Back in 2011, director (and occasional actor) Anurag Kashyap said in an interview, “I can’t make romance films. Jo aadmi jo kaam acha karta hai usse wahi karna chahiye (A person should only do what they can do well).” Yet for all his unease with the romantic genre, his films are threaded with some of the most electric and full-bodied depictions of on-screen love.
Take, for instance, his inspired adaptation of Sarat Chandra Chatterjee’s novel, Devdas, whose sadboi hero has given generations of (male) directors goosebumps of excitement. While Sanjay Leela Bhansali’s Paro coyly refuses to show her face to Dev when they meet after years, Kashyap’s Paro clicks nude pictures of herself, travels to the city to print them, scan them and send them to her lover in Dev.D (2009). On the phone, the two whisper sensual nothings to each other and Kashyap shows us Paro’s toes curling. “Main paagal ho rahi hoon (I’m losing my mind),” she says in heat. Later, she carries a mattress to the middle of a sarson ka khet – no doubt a hat-tip to Dilwale Dulhania Le Jayenge (1995) making mustard fields the site of romantic longing – evidently hoping for a lot more than a hug. However Dev calls her a slut and leaves, and Kashyap gives us the unforgettable image of defiance and melancholy: Paro carrying the same mattress on her shoulder — this symbol of her lust and love being her personal cross to bear — while tears stream down her face.
Over the years, Kashyap has shown romance to be a kind of raw, wild and ashleel (indecent) passion that Hindi cinema refuses to acknowledge as a possibility between two people in love. In Gangs of Wasseypur 2 (2012), Faizal (Nawazuddin Siddiqui) peeks down Mohsina’s (Huma Qureshi) blouse and visibly writhes in pleasure, before politely asking her to have sex with him. Their suhaag raat is encapsulated in sounds: The bed creaks, steel glasses fall off shelves and moans erupt. Sure, one of them rules over Dhanbad’s underbelly with a lethal, iron fist, but their marriage is one that allows for a sense of equality — you see it in the generous teasing and leg-pulling — that seems to originate in shared lust.
Men and women don’t shy away from slapping each other in Kashyap’s films. No gender gets to occupy a higher moral ground and neither does any gender get to be complacent about being dominant. Kashyap’s films have women who are fiery, particularly when they’re in love. In Manmarziyaan (2018), when her soon-to-be mother in-law sees Rumi (Taapsee Pannu), she says, “Aankhein dekh iski. Aankhon se goli maarti hai (Look at her eyes. Her eyes shoot bullets).” Rumi is the one whom Robbie (Abhishek Bachchan) selects in an arranged marriage, preferring her bullet-stare over a (seemingly) demure, saree-wearing dentist. Writer Kanika Dhillon created in Rumi a romantic heroine who was disagreeable yet charming in a way that is usually reserved for men in Bollywood. Kashyap’s direction makes sure we don’t lose patience with Rumi, even as she dithers between the two men in her life, giving both of them heartburn. Through her two relationships, Kashyap presents the audience with two tantalising daydreams. One is “Fyaar”, with Vicky (Vicky Kaushal), which runs molten on the loins and the heart, and welds f***ing with pyaar (love) to create a whole new word. The other is the languorous ease that Rumi feels with Robbie. Her indecision brings home how messy love can be and because the audience is equally torn between these two men, it can’t point fingers at Rumi for not knowing with whom she wants to be.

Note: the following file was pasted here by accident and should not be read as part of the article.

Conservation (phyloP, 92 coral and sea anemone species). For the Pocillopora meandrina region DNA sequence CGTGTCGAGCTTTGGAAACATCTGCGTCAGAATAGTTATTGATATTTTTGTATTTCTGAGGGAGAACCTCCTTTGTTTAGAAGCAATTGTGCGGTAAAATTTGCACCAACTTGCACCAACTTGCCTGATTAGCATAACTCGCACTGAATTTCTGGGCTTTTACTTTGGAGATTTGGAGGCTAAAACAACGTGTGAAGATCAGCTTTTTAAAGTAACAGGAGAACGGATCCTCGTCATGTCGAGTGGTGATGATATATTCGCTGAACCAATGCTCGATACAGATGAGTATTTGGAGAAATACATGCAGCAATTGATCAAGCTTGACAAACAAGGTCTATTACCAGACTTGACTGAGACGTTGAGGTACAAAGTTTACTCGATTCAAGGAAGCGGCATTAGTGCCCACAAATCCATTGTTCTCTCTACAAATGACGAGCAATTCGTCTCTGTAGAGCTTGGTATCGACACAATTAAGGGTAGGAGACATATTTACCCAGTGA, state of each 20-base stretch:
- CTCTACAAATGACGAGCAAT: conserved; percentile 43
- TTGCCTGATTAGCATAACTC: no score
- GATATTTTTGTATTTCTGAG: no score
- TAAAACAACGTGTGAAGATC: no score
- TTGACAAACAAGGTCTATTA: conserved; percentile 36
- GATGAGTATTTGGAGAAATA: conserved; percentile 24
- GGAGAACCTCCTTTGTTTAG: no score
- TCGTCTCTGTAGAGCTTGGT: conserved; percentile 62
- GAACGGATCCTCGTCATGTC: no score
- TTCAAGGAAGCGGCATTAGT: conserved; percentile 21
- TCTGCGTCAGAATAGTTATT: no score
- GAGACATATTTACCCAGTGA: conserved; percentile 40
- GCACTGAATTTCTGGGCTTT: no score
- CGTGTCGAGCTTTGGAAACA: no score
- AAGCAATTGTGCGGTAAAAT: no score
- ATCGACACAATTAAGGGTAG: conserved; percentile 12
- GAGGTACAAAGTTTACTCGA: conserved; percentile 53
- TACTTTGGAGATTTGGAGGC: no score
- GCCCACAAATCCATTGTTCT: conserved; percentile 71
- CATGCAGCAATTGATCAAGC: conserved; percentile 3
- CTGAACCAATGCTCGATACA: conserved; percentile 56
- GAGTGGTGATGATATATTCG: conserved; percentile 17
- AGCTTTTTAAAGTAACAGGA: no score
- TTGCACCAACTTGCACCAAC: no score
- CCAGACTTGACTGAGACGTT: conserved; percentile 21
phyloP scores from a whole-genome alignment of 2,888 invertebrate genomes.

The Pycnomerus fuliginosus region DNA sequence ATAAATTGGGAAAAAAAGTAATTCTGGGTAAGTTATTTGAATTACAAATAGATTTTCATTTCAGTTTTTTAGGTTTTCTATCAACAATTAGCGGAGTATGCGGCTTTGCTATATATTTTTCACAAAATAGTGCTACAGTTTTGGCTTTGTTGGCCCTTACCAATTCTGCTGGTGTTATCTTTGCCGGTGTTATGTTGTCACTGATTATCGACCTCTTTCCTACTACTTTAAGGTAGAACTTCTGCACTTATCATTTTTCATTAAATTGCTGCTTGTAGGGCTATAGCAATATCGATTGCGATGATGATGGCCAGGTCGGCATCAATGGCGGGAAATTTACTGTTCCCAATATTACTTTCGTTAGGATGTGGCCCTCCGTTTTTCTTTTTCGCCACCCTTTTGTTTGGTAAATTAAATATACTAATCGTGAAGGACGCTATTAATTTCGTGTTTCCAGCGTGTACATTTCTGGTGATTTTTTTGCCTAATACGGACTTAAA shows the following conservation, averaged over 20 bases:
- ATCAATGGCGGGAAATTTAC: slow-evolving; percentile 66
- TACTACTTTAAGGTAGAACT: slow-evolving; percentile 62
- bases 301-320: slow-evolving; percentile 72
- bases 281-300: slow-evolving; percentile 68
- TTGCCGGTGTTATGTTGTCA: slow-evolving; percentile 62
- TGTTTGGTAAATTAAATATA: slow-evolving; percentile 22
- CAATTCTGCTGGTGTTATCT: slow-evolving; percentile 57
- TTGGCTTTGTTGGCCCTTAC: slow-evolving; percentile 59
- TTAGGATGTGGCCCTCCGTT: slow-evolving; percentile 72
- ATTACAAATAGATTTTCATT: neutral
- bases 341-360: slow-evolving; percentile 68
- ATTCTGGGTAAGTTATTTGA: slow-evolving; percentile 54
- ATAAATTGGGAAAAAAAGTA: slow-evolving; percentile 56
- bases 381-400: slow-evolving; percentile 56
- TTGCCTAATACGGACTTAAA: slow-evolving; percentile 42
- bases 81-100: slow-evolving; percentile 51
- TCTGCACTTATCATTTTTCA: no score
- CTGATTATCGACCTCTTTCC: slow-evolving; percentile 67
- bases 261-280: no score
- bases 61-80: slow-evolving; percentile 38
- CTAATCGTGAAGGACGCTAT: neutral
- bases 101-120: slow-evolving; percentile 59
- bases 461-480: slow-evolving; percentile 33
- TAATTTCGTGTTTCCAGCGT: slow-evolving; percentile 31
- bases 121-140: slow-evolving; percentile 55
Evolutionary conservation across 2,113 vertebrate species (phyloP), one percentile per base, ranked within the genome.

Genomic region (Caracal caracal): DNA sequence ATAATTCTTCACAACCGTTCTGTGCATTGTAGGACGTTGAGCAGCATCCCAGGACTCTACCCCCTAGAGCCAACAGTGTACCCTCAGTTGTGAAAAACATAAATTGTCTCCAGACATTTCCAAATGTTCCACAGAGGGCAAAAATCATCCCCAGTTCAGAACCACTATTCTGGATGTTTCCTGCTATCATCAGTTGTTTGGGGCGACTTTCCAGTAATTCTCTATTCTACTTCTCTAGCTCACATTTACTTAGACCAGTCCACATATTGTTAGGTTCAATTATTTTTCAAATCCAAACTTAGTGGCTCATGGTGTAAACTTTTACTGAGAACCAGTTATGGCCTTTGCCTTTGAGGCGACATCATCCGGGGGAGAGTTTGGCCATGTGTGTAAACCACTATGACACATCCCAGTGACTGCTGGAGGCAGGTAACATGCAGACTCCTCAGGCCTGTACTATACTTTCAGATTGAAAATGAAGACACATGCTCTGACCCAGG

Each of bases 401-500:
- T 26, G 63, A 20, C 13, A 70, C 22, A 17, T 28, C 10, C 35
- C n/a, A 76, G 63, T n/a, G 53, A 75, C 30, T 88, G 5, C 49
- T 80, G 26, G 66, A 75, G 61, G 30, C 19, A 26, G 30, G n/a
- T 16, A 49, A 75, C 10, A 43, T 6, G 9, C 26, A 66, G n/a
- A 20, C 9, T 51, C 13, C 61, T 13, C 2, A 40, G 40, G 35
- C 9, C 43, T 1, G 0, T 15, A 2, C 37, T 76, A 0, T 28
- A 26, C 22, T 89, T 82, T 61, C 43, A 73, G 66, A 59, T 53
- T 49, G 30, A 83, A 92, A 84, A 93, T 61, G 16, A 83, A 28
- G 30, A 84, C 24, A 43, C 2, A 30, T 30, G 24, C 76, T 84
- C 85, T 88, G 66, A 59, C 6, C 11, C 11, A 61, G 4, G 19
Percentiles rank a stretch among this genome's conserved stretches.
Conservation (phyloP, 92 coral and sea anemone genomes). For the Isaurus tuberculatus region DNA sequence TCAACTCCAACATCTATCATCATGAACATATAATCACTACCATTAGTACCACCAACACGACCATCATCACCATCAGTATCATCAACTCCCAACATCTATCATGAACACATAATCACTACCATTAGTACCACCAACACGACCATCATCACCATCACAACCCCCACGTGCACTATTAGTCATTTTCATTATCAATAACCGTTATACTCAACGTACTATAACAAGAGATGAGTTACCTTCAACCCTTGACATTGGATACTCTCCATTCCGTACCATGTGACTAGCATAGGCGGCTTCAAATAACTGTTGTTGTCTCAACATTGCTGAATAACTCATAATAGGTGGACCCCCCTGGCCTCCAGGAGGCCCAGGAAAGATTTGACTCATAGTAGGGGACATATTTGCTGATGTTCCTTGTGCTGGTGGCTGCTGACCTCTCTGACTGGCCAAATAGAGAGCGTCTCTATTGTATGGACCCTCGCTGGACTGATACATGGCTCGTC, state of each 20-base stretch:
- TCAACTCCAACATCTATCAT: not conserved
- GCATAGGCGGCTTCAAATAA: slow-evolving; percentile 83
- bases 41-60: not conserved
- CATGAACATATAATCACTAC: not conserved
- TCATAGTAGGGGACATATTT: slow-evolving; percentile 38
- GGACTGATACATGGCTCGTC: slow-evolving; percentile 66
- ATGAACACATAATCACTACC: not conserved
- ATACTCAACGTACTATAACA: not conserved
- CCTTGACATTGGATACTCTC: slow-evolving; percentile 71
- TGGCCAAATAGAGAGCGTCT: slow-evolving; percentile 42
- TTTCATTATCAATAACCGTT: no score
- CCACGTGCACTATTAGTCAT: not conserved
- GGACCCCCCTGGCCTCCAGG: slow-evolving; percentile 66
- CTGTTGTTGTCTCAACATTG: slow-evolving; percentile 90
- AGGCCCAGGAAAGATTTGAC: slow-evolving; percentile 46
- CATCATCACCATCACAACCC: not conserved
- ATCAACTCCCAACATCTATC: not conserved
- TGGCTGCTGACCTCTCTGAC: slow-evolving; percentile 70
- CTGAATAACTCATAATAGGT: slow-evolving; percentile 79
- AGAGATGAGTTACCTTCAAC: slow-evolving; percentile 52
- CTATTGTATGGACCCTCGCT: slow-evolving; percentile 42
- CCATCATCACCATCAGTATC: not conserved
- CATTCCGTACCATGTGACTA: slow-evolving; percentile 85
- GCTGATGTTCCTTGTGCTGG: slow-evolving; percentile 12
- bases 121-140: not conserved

Kashyap’s segment in shows another facet to the love triangle as we follow college professor Kalindi (Radhika Apte) who is neglected by her husband and having an affair with one of her students. Her husband, Mihir — who is never shown in the short film — encourages her to be promiscuous because he’s “selfless”. Kalindi is almost manic with wanting as she longs to belong while also defending her husband’s abandonment of her. The seemingly modern relationship hides age-old sexism, disrespect and power imbalance. Kalindi is neither free nor empowered. She’s only neglected, miserable and angry.
Kashyap’s love stories often unfold in the by-lanes and gullies of India. His young lovers flit around golgappe waalas and momo stands, shady bars and rundown buildings. By locating his characters in familiar placeholders, Kashyap gives his characters a lived-in world that the audience finds relatable. And into this world of familiar contempt, disappointment, excitement and desire, he adds a touch of surreal magic with the music. Love songs in Kashyap’s films are rich with sensuality, rebellion, irony, satire and quirk. Listen to “Kaala Rey” from Gangs of Wasseypur 2, which is replete with innuendo and has come to represent the two characters’ abiding companionship. Dev’s self-sabotaging angst became a cultural phenomenon through “Emosonal Attyachaar” and “Grey Waala Shade” is powered by Vicky’s feverish insistence that Rumi straddle him even while family elders sit within earshot.
The films that Kashyap has made so far enjoy a cult following for many things: The glorious gore of small town mafia and gaali-galoch; the memorable performances he extracts out of non-stars and the uncanny conviction that anchors his characters in the distinct universe of his imagination. It’s about time we added his depiction of love in contemporary India to the list.